- The Validity of Samuel P. Huntington’s Thesis in “The Clash of Civilizat
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Huntington maintained that Islam and the West will continue to collide because of the presence of certain cultural characteristics on each side which antagonise and provoke the other. On the Western side, the fault lies in its aspiration to universalise its culture.
The Validity of Samuel P. Huntington’s Thesis in “The Clash of Civilizat
Islamic and Sinic nations will cultivate decent inter-relations in order to damage and defeat their common foe and adversary; that of the West. For evidence of this, Huntington pointed to the selling of weapons and armoury between the two civilisations which exists to counterbalance and indeed, to confront the supremacy of the West. Today, Huntington has his fair share of both supporters and critics. They point to the nature of the contemporary Islamic world with the rise of extremist groups such as Al-Qaeda and the Taliban as well as puritanical movements such as Salafism, which is becoming a more popular expression of Islam; arguing that this is sufficient evidence that humans in general and Muslims in particular are becoming more attached to their individual civilisations.
In the face of these terrible events, there is a human need for quick answers. Muslims attacked New York and London because as Muslims, they are at complete odds with the Western world. These acts of terrorism are nothing new; this is what Muslims have been doing for centuries.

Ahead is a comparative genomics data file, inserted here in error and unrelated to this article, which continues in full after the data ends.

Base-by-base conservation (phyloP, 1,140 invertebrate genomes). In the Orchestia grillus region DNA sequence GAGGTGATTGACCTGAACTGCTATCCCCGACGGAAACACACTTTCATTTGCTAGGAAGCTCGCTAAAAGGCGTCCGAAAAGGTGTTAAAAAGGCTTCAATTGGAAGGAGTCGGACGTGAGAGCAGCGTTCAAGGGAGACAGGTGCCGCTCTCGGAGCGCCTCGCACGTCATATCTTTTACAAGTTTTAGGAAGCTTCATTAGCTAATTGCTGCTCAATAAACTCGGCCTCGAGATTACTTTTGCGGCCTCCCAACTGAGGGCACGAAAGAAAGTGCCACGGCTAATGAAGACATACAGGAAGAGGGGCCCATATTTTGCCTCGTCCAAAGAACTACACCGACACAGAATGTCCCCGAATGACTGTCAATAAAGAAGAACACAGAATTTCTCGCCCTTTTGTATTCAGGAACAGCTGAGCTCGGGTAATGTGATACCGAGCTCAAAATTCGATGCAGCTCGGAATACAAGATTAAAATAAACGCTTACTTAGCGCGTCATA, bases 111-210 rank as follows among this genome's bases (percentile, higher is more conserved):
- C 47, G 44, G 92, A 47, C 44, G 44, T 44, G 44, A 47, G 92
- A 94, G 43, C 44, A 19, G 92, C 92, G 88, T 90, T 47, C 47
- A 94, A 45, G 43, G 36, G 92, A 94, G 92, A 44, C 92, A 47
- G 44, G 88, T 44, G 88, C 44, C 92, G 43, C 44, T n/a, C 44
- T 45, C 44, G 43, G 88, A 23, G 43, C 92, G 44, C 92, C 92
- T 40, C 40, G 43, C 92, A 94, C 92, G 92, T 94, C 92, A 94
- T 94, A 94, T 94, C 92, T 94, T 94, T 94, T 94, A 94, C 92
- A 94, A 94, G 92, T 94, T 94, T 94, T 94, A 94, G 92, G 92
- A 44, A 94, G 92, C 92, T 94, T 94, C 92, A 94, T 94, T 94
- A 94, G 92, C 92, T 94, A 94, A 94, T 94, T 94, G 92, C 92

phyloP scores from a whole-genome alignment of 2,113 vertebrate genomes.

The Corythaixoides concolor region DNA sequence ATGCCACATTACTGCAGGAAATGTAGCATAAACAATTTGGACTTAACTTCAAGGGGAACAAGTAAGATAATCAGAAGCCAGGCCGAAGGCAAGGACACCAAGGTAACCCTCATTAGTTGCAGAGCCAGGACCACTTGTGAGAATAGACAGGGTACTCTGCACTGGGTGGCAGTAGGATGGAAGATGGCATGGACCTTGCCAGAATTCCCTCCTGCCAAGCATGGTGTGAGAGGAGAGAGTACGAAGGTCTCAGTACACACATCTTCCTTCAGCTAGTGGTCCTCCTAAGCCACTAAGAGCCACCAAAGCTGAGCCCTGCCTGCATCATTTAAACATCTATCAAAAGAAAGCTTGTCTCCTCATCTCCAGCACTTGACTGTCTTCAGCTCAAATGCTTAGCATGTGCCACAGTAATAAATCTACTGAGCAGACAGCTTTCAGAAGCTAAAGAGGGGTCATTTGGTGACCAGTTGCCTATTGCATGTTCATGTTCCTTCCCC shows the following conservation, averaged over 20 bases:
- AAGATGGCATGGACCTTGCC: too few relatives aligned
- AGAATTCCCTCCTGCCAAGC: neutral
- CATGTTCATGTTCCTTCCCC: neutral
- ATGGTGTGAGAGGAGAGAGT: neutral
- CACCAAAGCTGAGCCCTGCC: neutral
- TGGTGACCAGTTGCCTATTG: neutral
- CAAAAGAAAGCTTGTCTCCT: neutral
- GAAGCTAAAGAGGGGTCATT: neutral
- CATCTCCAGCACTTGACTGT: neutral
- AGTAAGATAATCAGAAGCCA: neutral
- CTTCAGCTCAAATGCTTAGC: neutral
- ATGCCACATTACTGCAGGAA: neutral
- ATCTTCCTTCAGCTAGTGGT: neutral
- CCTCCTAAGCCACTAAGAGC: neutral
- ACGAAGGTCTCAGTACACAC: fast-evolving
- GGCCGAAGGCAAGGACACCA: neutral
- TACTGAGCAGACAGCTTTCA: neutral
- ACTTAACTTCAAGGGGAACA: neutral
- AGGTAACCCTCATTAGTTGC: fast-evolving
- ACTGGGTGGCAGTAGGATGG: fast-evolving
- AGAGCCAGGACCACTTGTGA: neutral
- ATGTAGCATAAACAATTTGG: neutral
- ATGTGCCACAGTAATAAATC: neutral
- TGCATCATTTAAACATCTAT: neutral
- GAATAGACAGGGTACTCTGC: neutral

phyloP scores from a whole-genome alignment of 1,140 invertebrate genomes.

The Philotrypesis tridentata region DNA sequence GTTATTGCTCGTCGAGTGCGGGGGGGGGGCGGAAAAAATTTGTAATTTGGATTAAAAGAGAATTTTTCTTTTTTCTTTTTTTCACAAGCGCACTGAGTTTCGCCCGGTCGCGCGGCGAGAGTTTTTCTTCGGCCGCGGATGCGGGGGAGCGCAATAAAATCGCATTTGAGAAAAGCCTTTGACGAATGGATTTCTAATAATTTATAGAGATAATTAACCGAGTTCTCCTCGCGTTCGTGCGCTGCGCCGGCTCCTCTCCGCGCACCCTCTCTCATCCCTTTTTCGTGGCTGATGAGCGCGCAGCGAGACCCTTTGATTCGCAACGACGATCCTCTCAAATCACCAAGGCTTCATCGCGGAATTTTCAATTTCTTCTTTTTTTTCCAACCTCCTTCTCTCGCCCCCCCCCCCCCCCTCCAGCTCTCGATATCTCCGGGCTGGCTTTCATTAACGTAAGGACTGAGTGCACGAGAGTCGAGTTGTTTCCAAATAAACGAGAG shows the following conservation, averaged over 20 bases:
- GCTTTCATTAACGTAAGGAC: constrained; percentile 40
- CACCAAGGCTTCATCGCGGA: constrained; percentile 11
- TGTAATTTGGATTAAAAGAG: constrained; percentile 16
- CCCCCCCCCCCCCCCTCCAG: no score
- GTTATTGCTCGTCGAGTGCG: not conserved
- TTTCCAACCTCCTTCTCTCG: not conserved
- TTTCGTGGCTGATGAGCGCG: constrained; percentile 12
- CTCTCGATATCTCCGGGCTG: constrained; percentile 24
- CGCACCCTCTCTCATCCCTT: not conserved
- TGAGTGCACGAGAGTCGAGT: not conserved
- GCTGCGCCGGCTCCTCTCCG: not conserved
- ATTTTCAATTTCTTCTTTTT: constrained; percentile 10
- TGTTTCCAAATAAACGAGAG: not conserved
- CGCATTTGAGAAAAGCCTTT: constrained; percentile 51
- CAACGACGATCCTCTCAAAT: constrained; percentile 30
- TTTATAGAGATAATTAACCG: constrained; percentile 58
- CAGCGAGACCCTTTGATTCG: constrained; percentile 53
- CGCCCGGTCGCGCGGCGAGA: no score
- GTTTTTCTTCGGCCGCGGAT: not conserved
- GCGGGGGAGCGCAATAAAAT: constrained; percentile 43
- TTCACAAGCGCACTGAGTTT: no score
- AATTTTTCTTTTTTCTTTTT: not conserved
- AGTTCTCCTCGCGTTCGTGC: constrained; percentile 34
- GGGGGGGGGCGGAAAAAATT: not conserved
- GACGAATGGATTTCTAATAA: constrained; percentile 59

Indeed, the strength and effectiveness of such quick fixes can be ascertained by the fact that various commentators who were former critics of Huntington, such as Robert Kaplan and Fouad Ajami, reverted their stance and become wholesale supporters of the clash worldview. The first major criticism takes the shape of objection at his concept of civilisations.
In his writings, Huntington presented civilisations as homogenous foundations, they are seen to be static and everlasting; yet, most people would argue that this is more or less impossible. Civilisations are multi-faceted and incredibly diverse and this holds true even for the world of Islam. Some examples will help to demonstrate this point further.
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Likewise, history has preserved many instances of Muslim states attacking other Muslim states, whether in the first Gulf War, in Syria supporting Christian fighters in Lebanon during the Lebanese Civil War, or in Egypt sending weapons to arm groups in Yemen in the North Yemen Civil War. These occurrences serve to illustrate that Muslims, like any other group, are plagued by internal divisions and ruptures. The very concept of a united Islamic civilisation is thus put into severe suspicion. Not all Muslims see their personal identity as inherently clashing with the West — European and American Muslims are a living examples of this.
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In the thesis, there is a lack of reflection on this diversity, meaning that Huntington was guilty of dangerously misrepresenting and oversimplifying Islam. However, Muslims, like any other religious or cultural group, possess numerous identity forms and not all of these have to result in conflict with the West.
This reinforces that Islam is not the ultimate enemy of the West, weakening the thesis of the clash of civilisations. The clash of civilisations thesis also ignores the very recent history of colonialism, and how this dramatically affects relationships between those who govern and those are governed.